records, is "I wish more of our young men would take to themselves wives of
the daughters of Zion and not wait for us old men to take them all; go-ahead
upon the right principle young gentlemen and God bless you forever and ever and
make you fruitful, that we may fill the mountains and then the earth with
righteous inhabitants." I don't think he was the greedy
lecher you make him out to be. In fact, if you studied the totality of his life
and ministry, you could only see a devoted servant of God and his fellow humans.
To Craig Clark:Your characterization of early British converts as
"uneducated" is incorrect. But consider what a member of the "upper
crust", Dickens, had to say about a cohort of 800 emigrants boarding a ship
for sea travel. He was amazed by the amount of letter writing and other refined
activities taking place while they awaited departure. Here are some of his other
comments: "Now, I have seen emigrant ships before this day in
June. And these people are so strikingly different from all other people in like
circumstances whom I have ever seen.""I should have said they were
in their degree, the pick and flower of England.""I think it would
be difficult to find Eight hundred people together anywhere else, and find so
much beauty and so much strength and capacity for work among them.""I went on board their ship to bear testimony against them if they
deserved it, as I fully believed they would; to my great astonishment they did
not deserve it...I [departed], feeling it impossible to deny that, so far, some
remarkable influence had produced a remarkable result, which better known
influences have often missed."
To; Big 'D', “if you studied the totality of his life and
ministry, you could only see a devoted servant of God and his fellow
humans”.Heber C. Kimball. “Do you suppose that God in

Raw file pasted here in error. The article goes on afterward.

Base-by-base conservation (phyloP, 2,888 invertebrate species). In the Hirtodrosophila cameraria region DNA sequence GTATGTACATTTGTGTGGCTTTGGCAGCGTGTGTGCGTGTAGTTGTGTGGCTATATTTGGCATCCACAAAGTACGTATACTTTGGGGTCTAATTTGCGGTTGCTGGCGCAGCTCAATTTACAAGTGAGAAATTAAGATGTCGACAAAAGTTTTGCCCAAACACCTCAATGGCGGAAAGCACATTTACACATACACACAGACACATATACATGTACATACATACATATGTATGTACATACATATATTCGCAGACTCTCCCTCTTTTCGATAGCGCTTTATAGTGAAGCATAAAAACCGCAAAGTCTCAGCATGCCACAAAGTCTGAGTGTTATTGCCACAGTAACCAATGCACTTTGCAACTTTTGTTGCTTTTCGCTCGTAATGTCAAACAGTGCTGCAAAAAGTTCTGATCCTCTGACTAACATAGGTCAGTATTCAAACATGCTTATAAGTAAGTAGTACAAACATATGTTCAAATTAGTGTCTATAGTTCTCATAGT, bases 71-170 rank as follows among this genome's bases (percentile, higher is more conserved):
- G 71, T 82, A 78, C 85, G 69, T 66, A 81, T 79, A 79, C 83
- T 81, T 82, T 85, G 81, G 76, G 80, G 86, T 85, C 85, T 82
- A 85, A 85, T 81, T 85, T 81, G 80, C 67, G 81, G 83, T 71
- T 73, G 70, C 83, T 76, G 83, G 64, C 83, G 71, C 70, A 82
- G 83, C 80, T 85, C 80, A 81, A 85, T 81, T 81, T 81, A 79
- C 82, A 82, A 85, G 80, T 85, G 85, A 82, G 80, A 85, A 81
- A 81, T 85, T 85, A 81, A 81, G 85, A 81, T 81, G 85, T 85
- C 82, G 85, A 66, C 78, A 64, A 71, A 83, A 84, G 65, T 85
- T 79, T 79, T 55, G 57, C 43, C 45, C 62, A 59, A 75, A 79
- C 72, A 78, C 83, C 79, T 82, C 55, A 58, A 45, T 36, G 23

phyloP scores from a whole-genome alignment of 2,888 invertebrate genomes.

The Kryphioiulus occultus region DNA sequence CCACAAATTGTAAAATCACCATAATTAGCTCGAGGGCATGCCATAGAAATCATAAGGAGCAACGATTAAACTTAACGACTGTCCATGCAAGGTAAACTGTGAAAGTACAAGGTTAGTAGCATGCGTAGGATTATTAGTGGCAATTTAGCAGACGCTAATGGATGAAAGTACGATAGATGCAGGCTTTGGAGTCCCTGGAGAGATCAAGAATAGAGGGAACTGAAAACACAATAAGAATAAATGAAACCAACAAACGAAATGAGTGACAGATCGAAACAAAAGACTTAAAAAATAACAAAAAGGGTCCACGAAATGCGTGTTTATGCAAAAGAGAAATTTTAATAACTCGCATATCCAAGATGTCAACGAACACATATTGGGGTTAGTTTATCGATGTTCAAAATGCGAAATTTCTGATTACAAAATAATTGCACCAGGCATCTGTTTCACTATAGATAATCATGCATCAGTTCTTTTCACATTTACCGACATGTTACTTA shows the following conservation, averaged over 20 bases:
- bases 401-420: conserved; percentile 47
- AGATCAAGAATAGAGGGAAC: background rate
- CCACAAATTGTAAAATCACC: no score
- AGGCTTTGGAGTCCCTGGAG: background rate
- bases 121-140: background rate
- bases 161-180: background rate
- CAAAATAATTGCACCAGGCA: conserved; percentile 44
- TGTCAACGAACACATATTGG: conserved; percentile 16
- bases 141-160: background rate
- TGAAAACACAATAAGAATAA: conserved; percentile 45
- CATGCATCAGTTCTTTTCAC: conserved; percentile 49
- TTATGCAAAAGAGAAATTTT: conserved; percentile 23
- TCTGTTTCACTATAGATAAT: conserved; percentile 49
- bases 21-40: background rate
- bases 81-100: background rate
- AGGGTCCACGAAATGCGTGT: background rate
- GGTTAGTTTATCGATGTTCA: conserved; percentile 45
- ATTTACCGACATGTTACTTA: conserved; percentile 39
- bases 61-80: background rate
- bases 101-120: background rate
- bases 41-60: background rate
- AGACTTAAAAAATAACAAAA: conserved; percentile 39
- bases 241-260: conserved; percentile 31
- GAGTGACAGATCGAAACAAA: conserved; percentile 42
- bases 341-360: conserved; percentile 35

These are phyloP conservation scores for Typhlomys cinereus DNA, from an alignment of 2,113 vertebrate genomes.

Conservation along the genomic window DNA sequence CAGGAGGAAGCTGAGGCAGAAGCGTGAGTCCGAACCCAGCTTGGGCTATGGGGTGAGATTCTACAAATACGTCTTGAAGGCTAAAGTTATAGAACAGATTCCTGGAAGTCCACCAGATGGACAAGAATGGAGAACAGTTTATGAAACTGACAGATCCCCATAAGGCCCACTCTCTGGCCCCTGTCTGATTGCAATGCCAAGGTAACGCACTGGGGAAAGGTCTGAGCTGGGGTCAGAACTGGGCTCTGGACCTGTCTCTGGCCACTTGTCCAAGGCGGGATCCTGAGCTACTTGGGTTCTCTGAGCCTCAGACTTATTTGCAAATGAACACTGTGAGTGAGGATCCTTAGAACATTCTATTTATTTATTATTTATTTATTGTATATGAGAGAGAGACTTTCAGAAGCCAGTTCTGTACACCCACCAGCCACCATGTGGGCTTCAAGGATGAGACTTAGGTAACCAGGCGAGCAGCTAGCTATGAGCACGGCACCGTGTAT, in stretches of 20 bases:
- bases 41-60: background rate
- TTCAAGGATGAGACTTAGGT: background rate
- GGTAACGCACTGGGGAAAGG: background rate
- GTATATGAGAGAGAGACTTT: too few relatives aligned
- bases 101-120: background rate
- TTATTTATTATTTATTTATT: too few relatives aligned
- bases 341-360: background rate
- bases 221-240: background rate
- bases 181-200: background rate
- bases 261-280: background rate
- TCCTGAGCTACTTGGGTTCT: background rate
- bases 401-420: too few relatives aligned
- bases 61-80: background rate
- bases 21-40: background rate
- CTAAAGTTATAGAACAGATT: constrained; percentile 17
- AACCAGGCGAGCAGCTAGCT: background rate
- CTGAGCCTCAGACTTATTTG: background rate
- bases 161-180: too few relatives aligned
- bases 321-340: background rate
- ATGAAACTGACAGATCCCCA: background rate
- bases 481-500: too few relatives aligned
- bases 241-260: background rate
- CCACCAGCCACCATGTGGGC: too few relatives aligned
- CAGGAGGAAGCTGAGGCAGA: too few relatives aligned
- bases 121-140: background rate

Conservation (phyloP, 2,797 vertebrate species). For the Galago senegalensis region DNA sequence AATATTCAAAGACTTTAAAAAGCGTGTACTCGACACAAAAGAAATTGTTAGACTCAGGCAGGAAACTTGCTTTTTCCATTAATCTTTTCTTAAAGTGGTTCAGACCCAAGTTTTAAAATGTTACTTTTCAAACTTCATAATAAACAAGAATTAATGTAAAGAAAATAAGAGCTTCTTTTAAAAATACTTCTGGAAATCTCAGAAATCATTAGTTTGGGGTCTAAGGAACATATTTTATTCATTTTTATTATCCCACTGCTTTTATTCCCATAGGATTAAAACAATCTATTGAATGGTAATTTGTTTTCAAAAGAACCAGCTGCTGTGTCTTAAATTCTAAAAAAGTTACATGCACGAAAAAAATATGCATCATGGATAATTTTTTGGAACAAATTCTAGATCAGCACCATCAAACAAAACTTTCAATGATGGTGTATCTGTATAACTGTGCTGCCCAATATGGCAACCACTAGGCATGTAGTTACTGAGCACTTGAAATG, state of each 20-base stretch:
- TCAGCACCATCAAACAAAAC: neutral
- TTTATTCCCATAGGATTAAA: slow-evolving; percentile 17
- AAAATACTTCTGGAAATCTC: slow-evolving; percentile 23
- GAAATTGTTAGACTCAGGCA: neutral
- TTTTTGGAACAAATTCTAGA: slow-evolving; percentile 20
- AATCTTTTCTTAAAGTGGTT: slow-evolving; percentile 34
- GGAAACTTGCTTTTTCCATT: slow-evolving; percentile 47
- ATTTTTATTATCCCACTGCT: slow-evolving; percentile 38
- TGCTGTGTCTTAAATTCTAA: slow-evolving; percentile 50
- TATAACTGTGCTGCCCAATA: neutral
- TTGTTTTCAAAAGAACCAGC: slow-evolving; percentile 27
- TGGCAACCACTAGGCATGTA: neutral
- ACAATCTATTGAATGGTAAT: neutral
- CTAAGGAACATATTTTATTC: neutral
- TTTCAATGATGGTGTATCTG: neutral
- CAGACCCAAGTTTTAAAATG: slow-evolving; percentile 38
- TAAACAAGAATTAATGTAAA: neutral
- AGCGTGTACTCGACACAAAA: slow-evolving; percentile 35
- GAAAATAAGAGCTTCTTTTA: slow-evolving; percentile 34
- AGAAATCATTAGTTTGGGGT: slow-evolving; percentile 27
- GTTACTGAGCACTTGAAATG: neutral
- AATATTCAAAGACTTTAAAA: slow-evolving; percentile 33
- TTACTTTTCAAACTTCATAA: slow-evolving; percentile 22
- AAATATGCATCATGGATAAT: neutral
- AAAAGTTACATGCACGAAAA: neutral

person called upon Joseph Smith? God called upon him; but God did not come
himself and call ,but he sent Peter to do it.”(JoD v. 6 p.29).Heber C. Kimball, “Where did the earth come from? From its parent
earths. Journal of Discourses 6:36 .
These critical comments of the early missionaries go far afield. I choose
instead to honor my own English missionary ancestor, Oliver Boardman Huntington.
His mission to England partially covered the years 1846-7. He served in
Clitheroe, on the banks of the river Ribble. During those years, his father
William died at Mt. Pisgah, Iowa. Others of his family were in Western Iowa and
Eastern Nebraska awaiting the trek west. His brother Dimick was inducted into
the Mormon Battalion at that time, and Oliver's wife was in Cambria, New
York, with her parents. Quite a sacrifice for early missionaries to England and
Big 'D'"Your characterization of early British
converts as "uneducated" is incorrect...."______________________________It’s no slur to describe early
British converts as uneducated and it is accurate according to LDS sources
including Brigham Young who was there.England’s northern
manufacturing cities provided the most fruitful mission fields in Liverpool,
Birmingham, and Manchester where my ancestors became converts.
Manchester’s impoverished working class so touched Dickens on a visit
there in 1843 when Mormon proselytizing was at its peak that it provided the
inspiration for his beloved ‘A Christmas Carol’ although he made
London the setting for the story.Mormonism’s early missionary
success among England’s working classes alarmed British clergy causing
anti-Mormon sentiment that sparked attempts to discourage and disrupt Mormon
proselytizing, it being believed that Mormonism exploited the ignorant,
gullible, and superstitious. That was more an attitude of religious and upper
class prejudices than of rational observation but the effect was all the
same.By some estimates, there were more Mormons in England than in
America when the exodus from Nauvoo began.
It is human nature, I suppose, to perceive successes as inspired. But doing so
presumes that we always know the “why” behind the inspiration. In
my own experiences, God has been generous with helping me to see the who, what,
when and how, but has tended to be stingy with providing the why. Faith has
been for me more a matter of trust than of outcomes.